More than meats the eye: Driving sustainable food innovation with R&D

The global meat substitute market size1 is growing steadily and projected to reach over US$8,800 million by 2027. In Singapore, the production of alternative proteins is not only geared towards greater sustainability but also contributes towards national food security.

Singapore’s “30 by 30” goal — to produce 30 per cent of Singapore’s nutritional needs locally by 2030 — aims to increase Singapore’s food production from less than 10 per cent today. R&D and new technologies can strengthen food security, and our food system is evolving with novel foods being introduced.

Dr Andrew Wan is a Principal Investigator at Food Process Engineering capability group of A*STAR's Singapore Institute of Food and Biotechnology Innovation (SIFBI), whose current research efforts are focused on addressing two of the key challenges that land-scarce Singapore grapples with - food security and sustainability. To tackle these challenges, his team works on the engineering of plant-based and cultivated meat, drawing on their experience in 3D cell culture and tissue engineering. The team’s work has been published in top tier journals such as Nature Communications and Nature Nanotechnology.

Driving sustainable food innovation with R&DDr Andrew Wan (second from left) with his team members in Food Process Engineering’s Scaffold Engineering Lab

In 2021, Dr Wan founded his own foodtech start-up, Audra Labs. The local spin-off from A*STAR aims to enhance both the quantity and quality of plant-based meat alternatives, and contribute to the diversity and available range of products through its proprietary fibre technology.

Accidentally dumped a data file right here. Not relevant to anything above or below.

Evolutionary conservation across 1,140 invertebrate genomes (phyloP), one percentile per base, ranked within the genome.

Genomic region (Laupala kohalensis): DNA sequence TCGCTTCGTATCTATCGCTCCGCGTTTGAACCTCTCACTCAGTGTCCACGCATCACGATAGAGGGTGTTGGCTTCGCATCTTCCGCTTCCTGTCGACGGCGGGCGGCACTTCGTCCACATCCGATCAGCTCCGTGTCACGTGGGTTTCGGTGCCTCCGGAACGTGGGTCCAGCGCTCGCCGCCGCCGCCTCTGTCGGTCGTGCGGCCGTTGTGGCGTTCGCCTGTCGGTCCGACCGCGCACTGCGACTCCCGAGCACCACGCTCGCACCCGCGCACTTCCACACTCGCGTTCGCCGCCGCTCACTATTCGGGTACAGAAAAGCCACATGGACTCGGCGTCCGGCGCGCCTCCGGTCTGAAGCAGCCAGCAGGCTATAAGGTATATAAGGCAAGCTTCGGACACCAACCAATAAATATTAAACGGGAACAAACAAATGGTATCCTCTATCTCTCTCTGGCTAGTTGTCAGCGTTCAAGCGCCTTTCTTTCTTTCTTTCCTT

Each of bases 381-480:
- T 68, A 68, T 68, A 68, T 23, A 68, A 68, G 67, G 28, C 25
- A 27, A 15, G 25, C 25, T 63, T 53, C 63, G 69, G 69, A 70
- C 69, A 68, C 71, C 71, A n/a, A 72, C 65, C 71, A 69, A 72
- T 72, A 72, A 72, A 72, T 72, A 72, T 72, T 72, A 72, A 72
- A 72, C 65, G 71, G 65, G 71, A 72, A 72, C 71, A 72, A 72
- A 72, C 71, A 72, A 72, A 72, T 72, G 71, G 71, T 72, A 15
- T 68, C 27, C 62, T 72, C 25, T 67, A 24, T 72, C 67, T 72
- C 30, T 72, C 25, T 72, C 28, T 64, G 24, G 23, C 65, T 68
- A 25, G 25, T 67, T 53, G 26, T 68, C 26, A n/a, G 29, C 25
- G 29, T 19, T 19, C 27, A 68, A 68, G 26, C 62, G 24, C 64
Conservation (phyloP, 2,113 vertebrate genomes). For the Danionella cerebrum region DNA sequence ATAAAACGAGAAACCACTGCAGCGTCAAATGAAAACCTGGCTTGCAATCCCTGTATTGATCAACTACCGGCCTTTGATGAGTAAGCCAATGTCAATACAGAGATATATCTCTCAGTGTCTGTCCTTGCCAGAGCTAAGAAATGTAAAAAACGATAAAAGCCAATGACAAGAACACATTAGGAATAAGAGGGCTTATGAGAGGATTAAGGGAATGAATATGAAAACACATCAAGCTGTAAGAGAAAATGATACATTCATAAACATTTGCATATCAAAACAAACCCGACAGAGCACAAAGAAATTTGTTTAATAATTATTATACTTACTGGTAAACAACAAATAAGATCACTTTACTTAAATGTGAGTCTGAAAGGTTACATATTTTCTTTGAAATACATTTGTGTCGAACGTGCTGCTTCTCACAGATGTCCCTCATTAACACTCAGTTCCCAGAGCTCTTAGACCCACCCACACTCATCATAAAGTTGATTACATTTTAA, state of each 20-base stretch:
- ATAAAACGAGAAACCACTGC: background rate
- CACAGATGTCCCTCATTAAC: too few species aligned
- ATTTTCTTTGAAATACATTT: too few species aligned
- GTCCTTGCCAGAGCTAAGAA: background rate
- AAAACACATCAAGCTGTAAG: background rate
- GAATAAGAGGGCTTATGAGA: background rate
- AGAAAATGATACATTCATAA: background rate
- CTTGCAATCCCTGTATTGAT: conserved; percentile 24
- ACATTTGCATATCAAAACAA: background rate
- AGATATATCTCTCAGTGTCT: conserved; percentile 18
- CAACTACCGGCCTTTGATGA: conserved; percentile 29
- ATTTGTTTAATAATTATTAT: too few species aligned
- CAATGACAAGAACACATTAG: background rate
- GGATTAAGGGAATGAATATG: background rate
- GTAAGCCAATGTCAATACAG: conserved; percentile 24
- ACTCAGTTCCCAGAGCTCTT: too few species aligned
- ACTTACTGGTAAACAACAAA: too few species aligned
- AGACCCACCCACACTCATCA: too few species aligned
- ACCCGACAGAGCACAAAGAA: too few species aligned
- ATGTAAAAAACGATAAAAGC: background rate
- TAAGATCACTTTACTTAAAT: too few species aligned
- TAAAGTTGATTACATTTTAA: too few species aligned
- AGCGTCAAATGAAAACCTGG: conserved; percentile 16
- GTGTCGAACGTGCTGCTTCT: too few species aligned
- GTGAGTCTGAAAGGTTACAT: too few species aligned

In this exclusive interview, Dr Wan shares what inspires his passion for science, his exciting endeavour into entrepreneurship and what keeps him occupied outside of work!

What's your role in A*STAR and what are your core research areas/projects?

As a Principal Investigator at SIFBI, I play the role of mentor and supervisor to the more junior staff. I am also responsible for executing funded projects while exploring and planning for new areas of research and potential funding.

Currently, the area of focus for our team is investigating a scaffold-based approach towards processing cultivated meat as well as plant-based meat analogues, which are alternatives that will have a similar texture, flavour and appearance as traditional meat products. Cultivated, cultured or cell-based meat is an exciting new area which requires the use of biomaterial scaffolds to guide the differentiation of cells into muscle fibres. We have identified novel, non-animal derived factors that can help cells attach to the scaffolds, with much promise for application in the area of cultivated meat.

What inspired you to be a researcher in food science innovation?